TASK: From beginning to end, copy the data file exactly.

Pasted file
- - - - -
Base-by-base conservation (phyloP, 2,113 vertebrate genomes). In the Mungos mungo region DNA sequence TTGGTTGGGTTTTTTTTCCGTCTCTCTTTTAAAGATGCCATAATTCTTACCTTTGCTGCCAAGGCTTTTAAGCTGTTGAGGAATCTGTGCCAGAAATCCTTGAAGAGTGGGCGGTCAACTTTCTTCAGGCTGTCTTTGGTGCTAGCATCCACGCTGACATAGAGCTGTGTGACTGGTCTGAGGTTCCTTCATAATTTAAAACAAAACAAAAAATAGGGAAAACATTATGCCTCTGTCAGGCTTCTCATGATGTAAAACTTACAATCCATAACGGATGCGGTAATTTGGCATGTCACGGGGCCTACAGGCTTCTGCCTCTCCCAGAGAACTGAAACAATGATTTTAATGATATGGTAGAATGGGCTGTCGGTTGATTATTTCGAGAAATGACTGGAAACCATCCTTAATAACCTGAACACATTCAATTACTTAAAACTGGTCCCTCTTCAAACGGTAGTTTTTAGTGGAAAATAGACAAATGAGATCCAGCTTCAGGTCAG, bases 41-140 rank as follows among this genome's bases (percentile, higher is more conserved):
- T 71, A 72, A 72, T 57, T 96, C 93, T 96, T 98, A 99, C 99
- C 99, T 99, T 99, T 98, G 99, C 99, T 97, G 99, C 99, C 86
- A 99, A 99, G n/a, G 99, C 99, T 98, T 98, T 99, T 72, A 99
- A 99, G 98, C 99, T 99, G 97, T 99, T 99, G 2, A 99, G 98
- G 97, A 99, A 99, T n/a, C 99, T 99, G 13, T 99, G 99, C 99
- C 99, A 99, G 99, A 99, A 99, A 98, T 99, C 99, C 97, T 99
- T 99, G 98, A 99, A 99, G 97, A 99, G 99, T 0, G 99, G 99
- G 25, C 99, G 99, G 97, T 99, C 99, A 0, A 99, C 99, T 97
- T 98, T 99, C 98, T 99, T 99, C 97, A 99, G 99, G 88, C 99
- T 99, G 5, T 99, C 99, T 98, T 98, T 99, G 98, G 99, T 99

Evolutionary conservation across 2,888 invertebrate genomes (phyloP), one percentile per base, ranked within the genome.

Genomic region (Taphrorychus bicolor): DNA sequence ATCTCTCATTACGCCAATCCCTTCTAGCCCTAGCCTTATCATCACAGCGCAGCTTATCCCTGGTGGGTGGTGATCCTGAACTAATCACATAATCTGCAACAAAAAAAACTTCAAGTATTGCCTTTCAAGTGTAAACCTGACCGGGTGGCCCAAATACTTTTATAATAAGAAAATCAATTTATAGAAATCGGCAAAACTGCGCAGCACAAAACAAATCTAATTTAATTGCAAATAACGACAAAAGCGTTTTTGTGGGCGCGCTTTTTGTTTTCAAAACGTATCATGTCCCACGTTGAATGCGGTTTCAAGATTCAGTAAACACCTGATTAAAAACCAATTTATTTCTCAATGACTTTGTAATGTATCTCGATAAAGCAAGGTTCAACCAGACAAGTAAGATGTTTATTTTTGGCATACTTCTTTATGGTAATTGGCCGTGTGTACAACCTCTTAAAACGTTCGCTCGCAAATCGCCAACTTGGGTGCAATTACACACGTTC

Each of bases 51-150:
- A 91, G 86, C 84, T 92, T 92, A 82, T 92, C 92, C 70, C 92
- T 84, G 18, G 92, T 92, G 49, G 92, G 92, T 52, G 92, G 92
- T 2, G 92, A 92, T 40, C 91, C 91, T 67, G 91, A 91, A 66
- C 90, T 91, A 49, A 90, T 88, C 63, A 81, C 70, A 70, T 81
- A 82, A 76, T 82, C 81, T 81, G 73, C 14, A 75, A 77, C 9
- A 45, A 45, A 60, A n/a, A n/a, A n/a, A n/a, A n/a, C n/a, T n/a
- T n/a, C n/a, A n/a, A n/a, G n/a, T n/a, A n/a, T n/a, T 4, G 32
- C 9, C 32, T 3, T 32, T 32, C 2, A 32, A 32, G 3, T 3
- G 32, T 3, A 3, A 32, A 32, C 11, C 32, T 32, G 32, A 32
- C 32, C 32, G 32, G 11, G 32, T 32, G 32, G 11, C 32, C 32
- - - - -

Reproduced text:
Base-by-base conservation (phyloP, 2,113 vertebrate genomes). In the Mungos mungo region DNA sequence TTGGTTGGGTTTTTTTTCCGTCTCTCTTTTAAAGATGCCATAATTCTTACCTTTGCTGCCAAGGCTTTTAAGCTGTTGAGGAATCTGTGCCAGAAATCCTTGAAGAGTGGGCGGTCAACTTTCTTCAGGCTGTCTTTGGTGCTAGCATCCACGCTGACATAGAGCTGTGTGACTGGTCTGAGGTTCCTTCATAATTTAAAACAAAACAAAAAATAGGGAAAACATTATGCCTCTGTCAGGCTTCTCATGATGTAAAACTTACAATCCATAACGGATGCGGTAATTTGGCATGTCACGGGGCCTACAGGCTTCTGCCTCTCCCAGAGAACTGAAACAATGATTTTAATGATATGGTAGAATGGGCTGTCGGTTGATTATTTCGAGAAATGACTGGAAACCATCCTTAATAACCTGAACACATTCAATTACTTAAAACTGGTCCCTCTTCAAACGGTAGTTTTTAGTGGAAAATAGACAAATGAGATCCAGCTTCAGGTCAG, bases 41-140 rank as follows among this genome's bases (percentile, higher is more conserved):
- T 71, A 72, A 72, T 57, T 96, C 93, T 96, T 98, A 99, C 99
- C 99, T 99, T 99, T 98, G 99, C 99, T 97, G 99, C 99, C 86
- A 99, A 99, G n/a, G 99, C 99, T 98, T 98, T 99, T 72, A 99
- A 99, G 98, C 99, T 99, G 97, T 99, T 99, G 2, A 99, G 98
- G 97, A 99, A 99, T n/a, C 99, T 99, G 13, T 99, G 99, C 99
- C 99, A 99, G 99, A 99, A 99, A 98, T 99, C 99, C 97, T 99
- T 99, G 98, A 99, A 99, G 97, A 99, G 99, T 0, G 99, G 99
- G 25, C 99, G 99, G 97, T 99, C 99, A 0, A 99, C 99, T 97
- T 98, T 99, C 98, T 99, T 99, C 97, A 99, G 99, G 88, C 99
- T 99, G 5, T 99, C 99, T 98, T 98, T 99, G 98, G 99, T 99

Evolutionary conservation across 2,888 invertebrate genomes (phyloP), one percentile per base, ranked within the genome.

Genomic region (Taphrorychus bicolor): DNA sequence ATCTCTCATTACGCCAATCCCTTCTAGCCCTAGCCTTATCATCACAGCGCAGCTTATCCCTGGTGGGTGGTGATCCTGAACTAATCACATAATCTGCAACAAAAAAAACTTCAAGTATTGCCTTTCAAGTGTAAACCTGACCGGGTGGCCCAAATACTTTTATAATAAGAAAATCAATTTATAGAAATCGGCAAAACTGCGCAGCACAAAACAAATCTAATTTAATTGCAAATAACGACAAAAGCGTTTTTGTGGGCGCGCTTTTTGTTTTCAAAACGTATCATGTCCCACGTTGAATGCGGTTTCAAGATTCAGTAAACACCTGATTAAAAACCAATTTATTTCTCAATGACTTTGTAATGTATCTCGATAAAGCAAGGTTCAACCAGACAAGTAAGATGTTTATTTTTGGCATACTTCTTTATGGTAATTGGCCGTGTGTACAACCTCTTAAAACGTTCGCTCGCAAATCGCCAACTTGGGTGCAATTACACACGTTC

Each of bases 51-150:
- A 91, G 86, C 84, T 92, T 92, A 82, T 92, C 92, C 70, C 92
- T 84, G 18, G 92, T 92, G 49, G 92, G 92, T 52, G 92, G 92
- T 2, G 92, A 92, T 40, C 91, C 91, T 67, G 91, A 91, A 66
- C 90, T 91, A 49, A 90, T 88, C 63, A 81, C 70, A 70, T 81
- A 82, A 76, T 82, C 81, T 81, G 73, C 14, A 75, A 77, C 9
- A 45, A 45, A 60, A n/a, A n/a, A n/a, A n/a, A n/a, C n/a, T n/a
- T n/a, C n/a, A n/a, A n/a, G n/a, T n/a, A n/a, T n/a, T 4, G 32
- C 9, C 32, T 3, T 32, T 32, C 2, A 32, A 32, G 3, T 3
- G 32, T 3, A 3, A 32, A 32, C 11, C 32, T 32, G 32, A 32
- C 32, C 32, G 32, G 11, G 32, T 32, G 32, G 11, C 32, C 32